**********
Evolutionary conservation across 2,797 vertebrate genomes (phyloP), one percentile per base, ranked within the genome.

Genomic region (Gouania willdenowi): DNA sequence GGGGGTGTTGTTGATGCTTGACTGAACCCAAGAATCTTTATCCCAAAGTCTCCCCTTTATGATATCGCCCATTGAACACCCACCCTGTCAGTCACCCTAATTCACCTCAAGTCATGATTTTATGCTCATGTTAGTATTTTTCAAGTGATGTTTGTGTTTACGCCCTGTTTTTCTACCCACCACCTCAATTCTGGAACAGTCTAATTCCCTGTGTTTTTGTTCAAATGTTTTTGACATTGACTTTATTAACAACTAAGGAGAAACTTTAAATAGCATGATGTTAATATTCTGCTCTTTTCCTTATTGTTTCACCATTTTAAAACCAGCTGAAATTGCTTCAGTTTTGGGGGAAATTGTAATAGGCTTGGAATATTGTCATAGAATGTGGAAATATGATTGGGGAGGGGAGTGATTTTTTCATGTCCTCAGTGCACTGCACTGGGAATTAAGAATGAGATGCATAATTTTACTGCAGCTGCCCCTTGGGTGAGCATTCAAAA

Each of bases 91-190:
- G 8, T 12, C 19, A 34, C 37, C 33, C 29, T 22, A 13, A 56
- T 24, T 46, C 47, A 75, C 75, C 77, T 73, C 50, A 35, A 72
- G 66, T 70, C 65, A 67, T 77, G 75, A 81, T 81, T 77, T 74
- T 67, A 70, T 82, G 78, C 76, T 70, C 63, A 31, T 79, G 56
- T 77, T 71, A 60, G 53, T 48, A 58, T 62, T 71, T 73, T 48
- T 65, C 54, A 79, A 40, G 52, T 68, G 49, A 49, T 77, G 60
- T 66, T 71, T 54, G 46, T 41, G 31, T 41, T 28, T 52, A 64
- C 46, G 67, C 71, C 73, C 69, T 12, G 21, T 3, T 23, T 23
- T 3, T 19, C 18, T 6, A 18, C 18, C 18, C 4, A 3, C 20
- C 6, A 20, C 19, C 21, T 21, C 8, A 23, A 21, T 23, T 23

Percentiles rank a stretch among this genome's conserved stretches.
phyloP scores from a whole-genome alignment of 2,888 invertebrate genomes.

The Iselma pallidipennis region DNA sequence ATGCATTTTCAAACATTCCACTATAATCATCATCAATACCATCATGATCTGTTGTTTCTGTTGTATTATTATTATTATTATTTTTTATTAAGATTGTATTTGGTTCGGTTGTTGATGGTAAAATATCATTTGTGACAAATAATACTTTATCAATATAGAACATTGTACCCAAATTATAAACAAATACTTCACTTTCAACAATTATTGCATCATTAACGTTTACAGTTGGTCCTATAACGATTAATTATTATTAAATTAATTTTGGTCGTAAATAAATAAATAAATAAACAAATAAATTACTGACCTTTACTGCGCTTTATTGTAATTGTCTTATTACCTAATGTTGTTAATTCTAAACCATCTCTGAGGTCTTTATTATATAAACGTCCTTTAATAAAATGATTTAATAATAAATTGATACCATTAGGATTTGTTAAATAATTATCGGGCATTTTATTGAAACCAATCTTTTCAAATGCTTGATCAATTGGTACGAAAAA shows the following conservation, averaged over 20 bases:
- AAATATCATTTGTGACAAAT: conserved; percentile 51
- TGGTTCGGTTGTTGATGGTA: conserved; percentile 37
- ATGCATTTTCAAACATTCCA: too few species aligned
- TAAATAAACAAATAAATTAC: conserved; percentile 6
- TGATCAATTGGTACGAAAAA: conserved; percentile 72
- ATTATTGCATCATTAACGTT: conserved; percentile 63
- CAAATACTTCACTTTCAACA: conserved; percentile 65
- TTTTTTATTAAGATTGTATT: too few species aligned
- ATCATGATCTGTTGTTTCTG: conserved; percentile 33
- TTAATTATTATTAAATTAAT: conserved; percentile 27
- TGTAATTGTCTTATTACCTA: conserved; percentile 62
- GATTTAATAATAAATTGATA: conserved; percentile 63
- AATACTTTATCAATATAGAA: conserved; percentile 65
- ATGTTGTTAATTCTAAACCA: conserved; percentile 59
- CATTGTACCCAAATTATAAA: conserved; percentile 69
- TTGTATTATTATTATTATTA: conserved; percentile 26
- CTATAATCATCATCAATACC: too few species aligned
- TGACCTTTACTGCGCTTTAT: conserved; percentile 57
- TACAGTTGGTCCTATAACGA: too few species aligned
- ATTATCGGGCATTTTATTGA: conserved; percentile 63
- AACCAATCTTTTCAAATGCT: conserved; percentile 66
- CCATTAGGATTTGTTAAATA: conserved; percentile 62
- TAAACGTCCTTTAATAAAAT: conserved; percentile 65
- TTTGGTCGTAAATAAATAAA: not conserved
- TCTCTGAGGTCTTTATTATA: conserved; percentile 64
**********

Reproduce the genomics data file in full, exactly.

Evolutionary conservation across 2,797 vertebrate genomes (phyloP), one percentile per base, ranked within the genome.

Genomic region (Gouania willdenowi): DNA sequence GGGGGTGTTGTTGATGCTTGACTGAACCCAAGAATCTTTATCCCAAAGTCTCCCCTTTATGATATCGCCCATTGAACACCCACCCTGTCAGTCACCCTAATTCACCTCAAGTCATGATTTTATGCTCATGTTAGTATTTTTCAAGTGATGTTTGTGTTTACGCCCTGTTTTTCTACCCACCACCTCAATTCTGGAACAGTCTAATTCCCTGTGTTTTTGTTCAAATGTTTTTGACATTGACTTTATTAACAACTAAGGAGAAACTTTAAATAGCATGATGTTAATATTCTGCTCTTTTCCTTATTGTTTCACCATTTTAAAACCAGCTGAAATTGCTTCAGTTTTGGGGGAAATTGTAATAGGCTTGGAATATTGTCATAGAATGTGGAAATATGATTGGGGAGGGGAGTGATTTTTTCATGTCCTCAGTGCACTGCACTGGGAATTAAGAATGAGATGCATAATTTTACTGCAGCTGCCCCTTGGGTGAGCATTCAAAA

Each of bases 91-190:
- G 8, T 12, C 19, A 34, C 37, C 33, C 29, T 22, A 13, A 56
- T 24, T 46, C 47, A 75, C 75, C 77, T 73, C 50, A 35, A 72
- G 66, T 70, C 65, A 67, T 77, G 75, A 81, T 81, T 77, T 74
- T 67, A 70, T 82, G 78, C 76, T 70, C 63, A 31, T 79, G 56
- T 77, T 71, A 60, G 53, T 48, A 58, T 62, T 71, T 73, T 48
- T 65, C 54, A 79, A 40, G 52, T 68, G 49, A 49, T 77, G 60
- T 66, T 71, T 54, G 46, T 41, G 31, T 41, T 28, T 52, A 64
- C 46, G 67, C 71, C 73, C 69, T 12, G 21, T 3, T 23, T 23
- T 3, T 19, C 18, T 6, A 18, C 18, C 18, C 4, A 3, C 20
- C 6, A 20, C 19, C 21, T 21, C 8, A 23, A 21, T 23, T 23

Percentiles rank a stretch among this genome's conserved stretches.
phyloP scores from a whole-genome alignment of 2,888 invertebrate genomes.

The Iselma pallidipennis region DNA sequence ATGCATTTTCAAACATTCCACTATAATCATCATCAATACCATCATGATCTGTTGTTTCTGTTGTATTATTATTATTATTATTTTTTATTAAGATTGTATTTGGTTCGGTTGTTGATGGTAAAATATCATTTGTGACAAATAATACTTTATCAATATAGAACATTGTACCCAAATTATAAACAAATACTTCACTTTCAACAATTATTGCATCATTAACGTTTACAGTTGGTCCTATAACGATTAATTATTATTAAATTAATTTTGGTCGTAAATAAATAAATAAATAAACAAATAAATTACTGACCTTTACTGCGCTTTATTGTAATTGTCTTATTACCTAATGTTGTTAATTCTAAACCATCTCTGAGGTCTTTATTATATAAACGTCCTTTAATAAAATGATTTAATAATAAATTGATACCATTAGGATTTGTTAAATAATTATCGGGCATTTTATTGAAACCAATCTTTTCAAATGCTTGATCAATTGGTACGAAAAA shows the following conservation, averaged over 20 bases:
- AAATATCATTTGTGACAAAT: conserved; percentile 51
- TGGTTCGGTTGTTGATGGTA: conserved; percentile 37
- ATGCATTTTCAAACATTCCA: too few species aligned
- TAAATAAACAAATAAATTAC: conserved; percentile 6
- TGATCAATTGGTACGAAAAA: conserved; percentile 72
- ATTATTGCATCATTAACGTT: conserved; percentile 63
- CAAATACTTCACTTTCAACA: conserved; percentile 65
- TTTTTTATTAAGATTGTATT: too few species aligned
- ATCATGATCTGTTGTTTCTG: conserved; percentile 33
- TTAATTATTATTAAATTAAT: conserved; percentile 27
- TGTAATTGTCTTATTACCTA: conserved; percentile 62
- GATTTAATAATAAATTGATA: conserved; percentile 63
- AATACTTTATCAATATAGAA: conserved; percentile 65
- ATGTTGTTAATTCTAAACCA: conserved; percentile 59
- CATTGTACCCAAATTATAAA: conserved; percentile 69
- TTGTATTATTATTATTATTA: conserved; percentile 26
- CTATAATCATCATCAATACC: too few species aligned
- TGACCTTTACTGCGCTTTAT: conserved; percentile 57
- TACAGTTGGTCCTATAACGA: too few species aligned
- ATTATCGGGCATTTTATTGA: conserved; percentile 63
- AACCAATCTTTTCAAATGCT: conserved; percentile 66
- CCATTAGGATTTGTTAAATA: conserved; percentile 62
- TAAACGTCCTTTAATAAAAT: conserved; percentile 65
- TTTGGTCGTAAATAAATAAA: not conserved
- TCTCTGAGGTCTTTATTATA: conserved; percentile 64